There are no definitive guidelines to the distinction between “at school” and “in school” because the terms are used in a different way in different English dialects (there are regional differences even among British and American dialects). The general trends are as follows:
For the vast majority of Americans, “being in school” means “being a student”, and “being at school” means “currently being gone to school”, just like we would say that we are “at work”:
He is still at school. = He still hasn’t come back from school today.
Note, however, that Americans often use “school” in this context to refer to any kind of education (not just primary and secondary school), so someone studying in college could also be referred to as being “in school”. The British, on the other hand, would likely say “at university”, and someone who is “in school” (in British English) has not started their studies at a university yet.
“Being in school” means in principle the same as in American English, i.e. “being a pupil”, but it is more common to use “at school” in this context, which can mean either “being a student” or “currently being gone to school”:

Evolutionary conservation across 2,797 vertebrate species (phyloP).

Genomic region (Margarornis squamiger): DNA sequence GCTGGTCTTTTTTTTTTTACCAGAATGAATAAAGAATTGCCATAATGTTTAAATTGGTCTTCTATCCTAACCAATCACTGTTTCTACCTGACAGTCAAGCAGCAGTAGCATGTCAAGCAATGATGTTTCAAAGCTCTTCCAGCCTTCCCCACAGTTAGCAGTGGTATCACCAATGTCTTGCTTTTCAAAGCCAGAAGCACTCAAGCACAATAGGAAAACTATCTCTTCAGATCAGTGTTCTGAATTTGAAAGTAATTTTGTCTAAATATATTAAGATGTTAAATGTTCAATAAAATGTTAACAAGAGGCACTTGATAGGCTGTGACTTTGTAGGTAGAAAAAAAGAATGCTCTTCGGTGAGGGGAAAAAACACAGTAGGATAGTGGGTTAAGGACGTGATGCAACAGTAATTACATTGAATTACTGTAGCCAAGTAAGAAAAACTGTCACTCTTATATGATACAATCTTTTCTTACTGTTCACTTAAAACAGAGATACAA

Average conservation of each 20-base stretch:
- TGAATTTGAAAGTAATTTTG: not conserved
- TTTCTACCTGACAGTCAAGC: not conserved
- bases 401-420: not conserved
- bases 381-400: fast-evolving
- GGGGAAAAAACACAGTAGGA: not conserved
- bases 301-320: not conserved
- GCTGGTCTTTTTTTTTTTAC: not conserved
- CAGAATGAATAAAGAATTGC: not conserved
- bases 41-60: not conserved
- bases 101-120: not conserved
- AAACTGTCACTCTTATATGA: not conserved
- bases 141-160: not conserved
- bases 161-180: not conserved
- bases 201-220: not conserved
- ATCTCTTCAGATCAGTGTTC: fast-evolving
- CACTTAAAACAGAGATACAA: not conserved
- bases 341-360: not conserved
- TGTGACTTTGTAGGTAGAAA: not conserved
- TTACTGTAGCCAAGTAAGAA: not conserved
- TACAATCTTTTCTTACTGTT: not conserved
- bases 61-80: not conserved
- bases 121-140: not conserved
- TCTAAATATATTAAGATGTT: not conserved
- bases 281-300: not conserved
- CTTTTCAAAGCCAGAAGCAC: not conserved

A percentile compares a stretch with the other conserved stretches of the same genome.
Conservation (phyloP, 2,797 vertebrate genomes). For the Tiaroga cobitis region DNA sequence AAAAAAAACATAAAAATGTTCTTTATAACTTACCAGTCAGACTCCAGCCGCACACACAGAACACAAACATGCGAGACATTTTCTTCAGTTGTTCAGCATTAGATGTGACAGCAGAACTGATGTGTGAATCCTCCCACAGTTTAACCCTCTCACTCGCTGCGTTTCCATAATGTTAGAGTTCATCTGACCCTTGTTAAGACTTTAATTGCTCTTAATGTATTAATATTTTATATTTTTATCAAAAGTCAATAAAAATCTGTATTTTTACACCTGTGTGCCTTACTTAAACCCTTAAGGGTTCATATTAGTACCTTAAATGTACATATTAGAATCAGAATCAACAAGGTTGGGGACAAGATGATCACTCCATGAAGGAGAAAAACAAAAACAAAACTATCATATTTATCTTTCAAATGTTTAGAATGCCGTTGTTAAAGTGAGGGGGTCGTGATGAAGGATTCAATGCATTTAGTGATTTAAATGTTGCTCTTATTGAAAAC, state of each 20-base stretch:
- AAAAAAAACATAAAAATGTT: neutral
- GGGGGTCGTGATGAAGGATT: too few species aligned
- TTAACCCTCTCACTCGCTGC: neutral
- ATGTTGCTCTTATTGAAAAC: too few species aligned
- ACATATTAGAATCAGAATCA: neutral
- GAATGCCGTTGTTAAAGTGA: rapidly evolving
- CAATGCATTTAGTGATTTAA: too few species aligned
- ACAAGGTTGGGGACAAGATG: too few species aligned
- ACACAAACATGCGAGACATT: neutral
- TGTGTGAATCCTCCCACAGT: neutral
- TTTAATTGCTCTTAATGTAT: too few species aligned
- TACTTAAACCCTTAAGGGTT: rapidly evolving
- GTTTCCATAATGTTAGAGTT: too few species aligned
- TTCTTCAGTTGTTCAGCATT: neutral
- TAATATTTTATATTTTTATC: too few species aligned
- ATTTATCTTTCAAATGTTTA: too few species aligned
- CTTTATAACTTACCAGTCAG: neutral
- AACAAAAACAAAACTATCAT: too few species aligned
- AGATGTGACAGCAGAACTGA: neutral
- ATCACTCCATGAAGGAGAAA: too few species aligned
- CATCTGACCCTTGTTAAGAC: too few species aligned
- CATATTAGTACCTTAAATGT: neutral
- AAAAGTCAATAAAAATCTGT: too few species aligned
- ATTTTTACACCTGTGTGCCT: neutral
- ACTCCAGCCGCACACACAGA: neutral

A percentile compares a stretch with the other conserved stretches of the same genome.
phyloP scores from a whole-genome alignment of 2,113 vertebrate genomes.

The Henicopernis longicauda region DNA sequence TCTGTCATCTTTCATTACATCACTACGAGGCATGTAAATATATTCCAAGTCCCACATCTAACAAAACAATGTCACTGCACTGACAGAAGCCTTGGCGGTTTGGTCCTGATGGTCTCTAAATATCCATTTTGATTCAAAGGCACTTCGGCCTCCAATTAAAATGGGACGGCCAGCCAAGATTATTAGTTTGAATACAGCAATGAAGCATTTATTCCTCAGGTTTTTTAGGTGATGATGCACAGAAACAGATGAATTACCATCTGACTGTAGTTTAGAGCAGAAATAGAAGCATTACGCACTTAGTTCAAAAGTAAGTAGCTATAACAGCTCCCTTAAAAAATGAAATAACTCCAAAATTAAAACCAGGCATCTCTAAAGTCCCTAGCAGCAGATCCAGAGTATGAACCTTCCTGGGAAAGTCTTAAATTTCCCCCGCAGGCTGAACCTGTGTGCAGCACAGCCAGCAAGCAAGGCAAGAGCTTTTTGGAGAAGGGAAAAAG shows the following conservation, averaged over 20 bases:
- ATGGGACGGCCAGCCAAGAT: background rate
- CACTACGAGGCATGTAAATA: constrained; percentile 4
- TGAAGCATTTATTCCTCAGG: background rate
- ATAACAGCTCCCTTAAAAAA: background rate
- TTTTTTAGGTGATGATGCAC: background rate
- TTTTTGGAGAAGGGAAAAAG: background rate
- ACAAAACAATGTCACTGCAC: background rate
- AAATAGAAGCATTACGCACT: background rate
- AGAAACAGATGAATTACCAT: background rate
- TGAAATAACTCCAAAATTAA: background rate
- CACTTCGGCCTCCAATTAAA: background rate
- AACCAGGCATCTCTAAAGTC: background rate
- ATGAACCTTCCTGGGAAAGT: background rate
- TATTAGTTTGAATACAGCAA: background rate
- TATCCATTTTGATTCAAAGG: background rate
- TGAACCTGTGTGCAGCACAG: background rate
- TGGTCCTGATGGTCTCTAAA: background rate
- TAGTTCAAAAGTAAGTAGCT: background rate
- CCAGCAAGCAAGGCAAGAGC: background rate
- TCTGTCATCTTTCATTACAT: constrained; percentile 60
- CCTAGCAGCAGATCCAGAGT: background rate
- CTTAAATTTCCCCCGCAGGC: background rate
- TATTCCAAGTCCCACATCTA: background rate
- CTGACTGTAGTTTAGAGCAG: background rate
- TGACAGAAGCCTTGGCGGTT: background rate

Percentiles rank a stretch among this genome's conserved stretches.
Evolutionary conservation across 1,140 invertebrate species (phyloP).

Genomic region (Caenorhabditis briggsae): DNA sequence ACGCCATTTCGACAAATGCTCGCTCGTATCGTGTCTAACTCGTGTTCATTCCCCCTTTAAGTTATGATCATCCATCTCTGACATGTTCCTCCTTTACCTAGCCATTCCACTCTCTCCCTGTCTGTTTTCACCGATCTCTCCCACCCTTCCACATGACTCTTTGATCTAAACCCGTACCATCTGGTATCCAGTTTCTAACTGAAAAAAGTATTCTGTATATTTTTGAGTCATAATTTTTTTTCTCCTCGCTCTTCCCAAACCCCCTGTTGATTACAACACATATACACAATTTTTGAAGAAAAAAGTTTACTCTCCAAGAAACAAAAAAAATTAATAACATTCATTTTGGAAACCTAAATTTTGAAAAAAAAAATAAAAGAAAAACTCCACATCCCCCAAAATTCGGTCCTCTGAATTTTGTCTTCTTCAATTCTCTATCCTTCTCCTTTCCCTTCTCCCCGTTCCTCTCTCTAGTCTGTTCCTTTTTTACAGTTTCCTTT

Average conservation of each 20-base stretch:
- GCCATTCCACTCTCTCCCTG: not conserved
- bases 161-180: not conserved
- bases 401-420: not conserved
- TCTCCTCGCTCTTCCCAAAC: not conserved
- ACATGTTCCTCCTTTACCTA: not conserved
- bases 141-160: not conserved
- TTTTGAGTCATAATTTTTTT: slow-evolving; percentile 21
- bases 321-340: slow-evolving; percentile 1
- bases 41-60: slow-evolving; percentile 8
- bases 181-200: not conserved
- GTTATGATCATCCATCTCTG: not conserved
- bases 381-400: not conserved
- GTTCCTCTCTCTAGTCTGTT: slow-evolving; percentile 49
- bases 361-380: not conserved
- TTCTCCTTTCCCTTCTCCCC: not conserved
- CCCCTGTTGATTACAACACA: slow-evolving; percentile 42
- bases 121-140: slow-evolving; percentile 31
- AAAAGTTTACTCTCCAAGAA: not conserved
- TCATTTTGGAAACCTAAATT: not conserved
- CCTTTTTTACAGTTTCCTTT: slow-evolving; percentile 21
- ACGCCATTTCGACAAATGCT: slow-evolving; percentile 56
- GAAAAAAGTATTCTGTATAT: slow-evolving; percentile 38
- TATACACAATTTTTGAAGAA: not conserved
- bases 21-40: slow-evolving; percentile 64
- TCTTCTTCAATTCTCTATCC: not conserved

He is still at school. = Either he is still a pupil or he still hasn’t come back from school.
Having considered all that has been said, I believe it is advisable for an English learner to follow the “American” convention, i.e. to use “in school” for “being a student” and “at school” for physical presence at school. This will be universally understood in the US as well as in the UK, while the British convention might raise a few eyebrows in the US.
However, it is better to avoid the American way of referring to college students as being “in school” (there is nothing wrong with saying they are “in college” or “at university”), as this could lead to a misunderstanding among speakers of British English.